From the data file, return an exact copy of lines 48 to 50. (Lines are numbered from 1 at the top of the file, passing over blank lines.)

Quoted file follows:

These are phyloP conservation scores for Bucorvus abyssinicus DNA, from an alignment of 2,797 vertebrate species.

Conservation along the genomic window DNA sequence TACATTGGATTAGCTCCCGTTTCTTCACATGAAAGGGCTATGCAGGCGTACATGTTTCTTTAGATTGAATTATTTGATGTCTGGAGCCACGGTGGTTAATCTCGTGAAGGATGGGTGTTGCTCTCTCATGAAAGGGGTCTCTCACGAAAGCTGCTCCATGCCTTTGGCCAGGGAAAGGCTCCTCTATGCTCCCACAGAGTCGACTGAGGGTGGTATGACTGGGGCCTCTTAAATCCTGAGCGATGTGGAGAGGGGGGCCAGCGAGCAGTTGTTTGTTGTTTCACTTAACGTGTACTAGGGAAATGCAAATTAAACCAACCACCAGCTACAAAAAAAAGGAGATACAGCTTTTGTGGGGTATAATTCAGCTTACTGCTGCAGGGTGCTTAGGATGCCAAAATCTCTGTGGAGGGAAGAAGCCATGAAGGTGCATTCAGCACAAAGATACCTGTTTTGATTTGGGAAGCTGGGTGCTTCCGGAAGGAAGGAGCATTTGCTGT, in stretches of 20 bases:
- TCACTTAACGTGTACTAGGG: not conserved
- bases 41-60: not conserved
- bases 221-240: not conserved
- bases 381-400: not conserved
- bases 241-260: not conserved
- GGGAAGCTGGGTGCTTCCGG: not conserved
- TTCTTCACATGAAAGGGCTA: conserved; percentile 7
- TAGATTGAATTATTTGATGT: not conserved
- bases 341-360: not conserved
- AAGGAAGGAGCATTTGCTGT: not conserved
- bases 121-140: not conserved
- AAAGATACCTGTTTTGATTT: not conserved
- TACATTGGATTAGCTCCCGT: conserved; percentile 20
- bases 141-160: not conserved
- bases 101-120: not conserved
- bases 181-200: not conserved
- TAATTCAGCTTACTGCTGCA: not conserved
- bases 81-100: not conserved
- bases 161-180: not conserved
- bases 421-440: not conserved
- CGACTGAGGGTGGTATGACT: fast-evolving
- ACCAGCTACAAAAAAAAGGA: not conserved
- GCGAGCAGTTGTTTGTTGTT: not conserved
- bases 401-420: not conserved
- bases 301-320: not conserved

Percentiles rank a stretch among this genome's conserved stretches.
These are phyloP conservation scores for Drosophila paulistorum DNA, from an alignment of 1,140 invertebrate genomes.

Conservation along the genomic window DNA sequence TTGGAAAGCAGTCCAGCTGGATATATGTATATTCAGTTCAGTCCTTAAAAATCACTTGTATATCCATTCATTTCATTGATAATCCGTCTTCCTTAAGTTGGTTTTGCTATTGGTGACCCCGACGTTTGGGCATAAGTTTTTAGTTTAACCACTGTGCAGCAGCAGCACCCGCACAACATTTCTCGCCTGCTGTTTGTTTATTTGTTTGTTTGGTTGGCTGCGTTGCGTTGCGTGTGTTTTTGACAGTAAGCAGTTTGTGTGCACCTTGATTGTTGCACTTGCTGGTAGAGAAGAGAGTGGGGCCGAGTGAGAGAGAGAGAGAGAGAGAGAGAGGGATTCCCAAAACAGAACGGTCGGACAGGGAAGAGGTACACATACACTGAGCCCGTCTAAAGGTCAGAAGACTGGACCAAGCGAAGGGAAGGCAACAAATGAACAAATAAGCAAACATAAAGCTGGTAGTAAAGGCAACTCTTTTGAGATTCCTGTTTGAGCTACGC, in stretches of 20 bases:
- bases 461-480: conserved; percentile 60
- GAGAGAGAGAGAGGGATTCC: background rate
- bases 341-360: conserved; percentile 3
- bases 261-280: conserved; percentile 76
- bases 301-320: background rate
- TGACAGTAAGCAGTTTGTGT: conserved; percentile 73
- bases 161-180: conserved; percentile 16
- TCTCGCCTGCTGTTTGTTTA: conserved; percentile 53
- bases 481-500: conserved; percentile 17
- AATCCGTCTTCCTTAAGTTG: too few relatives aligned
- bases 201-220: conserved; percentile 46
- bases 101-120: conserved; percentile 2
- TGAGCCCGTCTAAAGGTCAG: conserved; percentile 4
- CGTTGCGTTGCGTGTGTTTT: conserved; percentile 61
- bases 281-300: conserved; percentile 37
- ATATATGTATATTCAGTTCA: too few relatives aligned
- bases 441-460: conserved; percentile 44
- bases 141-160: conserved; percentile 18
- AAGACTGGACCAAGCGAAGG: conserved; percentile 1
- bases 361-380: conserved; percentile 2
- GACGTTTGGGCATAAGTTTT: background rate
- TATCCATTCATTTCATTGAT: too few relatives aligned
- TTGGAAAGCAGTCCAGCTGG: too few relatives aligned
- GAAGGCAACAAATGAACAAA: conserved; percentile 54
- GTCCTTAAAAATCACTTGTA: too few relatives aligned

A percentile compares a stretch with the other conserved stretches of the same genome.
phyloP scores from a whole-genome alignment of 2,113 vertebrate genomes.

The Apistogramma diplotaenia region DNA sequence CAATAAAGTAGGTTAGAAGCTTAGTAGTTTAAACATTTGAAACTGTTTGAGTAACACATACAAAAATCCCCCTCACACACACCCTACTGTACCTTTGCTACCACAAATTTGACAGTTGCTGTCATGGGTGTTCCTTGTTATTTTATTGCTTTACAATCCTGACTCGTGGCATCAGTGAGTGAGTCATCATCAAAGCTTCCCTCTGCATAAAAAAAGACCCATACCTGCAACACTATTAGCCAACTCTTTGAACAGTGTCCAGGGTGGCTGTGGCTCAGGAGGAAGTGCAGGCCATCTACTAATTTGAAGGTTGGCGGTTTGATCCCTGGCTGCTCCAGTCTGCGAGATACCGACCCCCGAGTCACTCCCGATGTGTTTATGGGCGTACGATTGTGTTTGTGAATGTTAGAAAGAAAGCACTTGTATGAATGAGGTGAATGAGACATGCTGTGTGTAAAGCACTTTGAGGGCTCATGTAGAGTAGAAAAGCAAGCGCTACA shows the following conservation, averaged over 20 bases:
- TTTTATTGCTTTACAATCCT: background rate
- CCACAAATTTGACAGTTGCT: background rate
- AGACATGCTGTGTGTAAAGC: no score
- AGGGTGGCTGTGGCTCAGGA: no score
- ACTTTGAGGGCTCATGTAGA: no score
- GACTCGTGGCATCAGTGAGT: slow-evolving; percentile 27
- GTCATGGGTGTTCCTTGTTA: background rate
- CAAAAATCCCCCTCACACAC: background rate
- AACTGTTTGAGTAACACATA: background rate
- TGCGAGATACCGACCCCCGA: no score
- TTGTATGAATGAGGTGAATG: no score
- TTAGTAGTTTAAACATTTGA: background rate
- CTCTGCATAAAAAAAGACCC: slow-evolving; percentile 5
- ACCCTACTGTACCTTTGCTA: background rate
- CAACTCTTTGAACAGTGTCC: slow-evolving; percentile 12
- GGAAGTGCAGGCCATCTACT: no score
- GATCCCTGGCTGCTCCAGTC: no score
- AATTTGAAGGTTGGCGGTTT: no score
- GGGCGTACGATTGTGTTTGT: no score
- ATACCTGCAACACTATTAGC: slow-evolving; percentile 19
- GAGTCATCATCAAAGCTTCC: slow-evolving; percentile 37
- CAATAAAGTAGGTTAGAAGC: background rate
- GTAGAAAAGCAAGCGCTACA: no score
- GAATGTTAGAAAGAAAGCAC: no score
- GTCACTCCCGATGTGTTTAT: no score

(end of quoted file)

- bases 141-160: conserved; percentile 18
- AAGACTGGACCAAGCGAAGG: conserved; percentile 1
- bases 361-380: conserved; percentile 2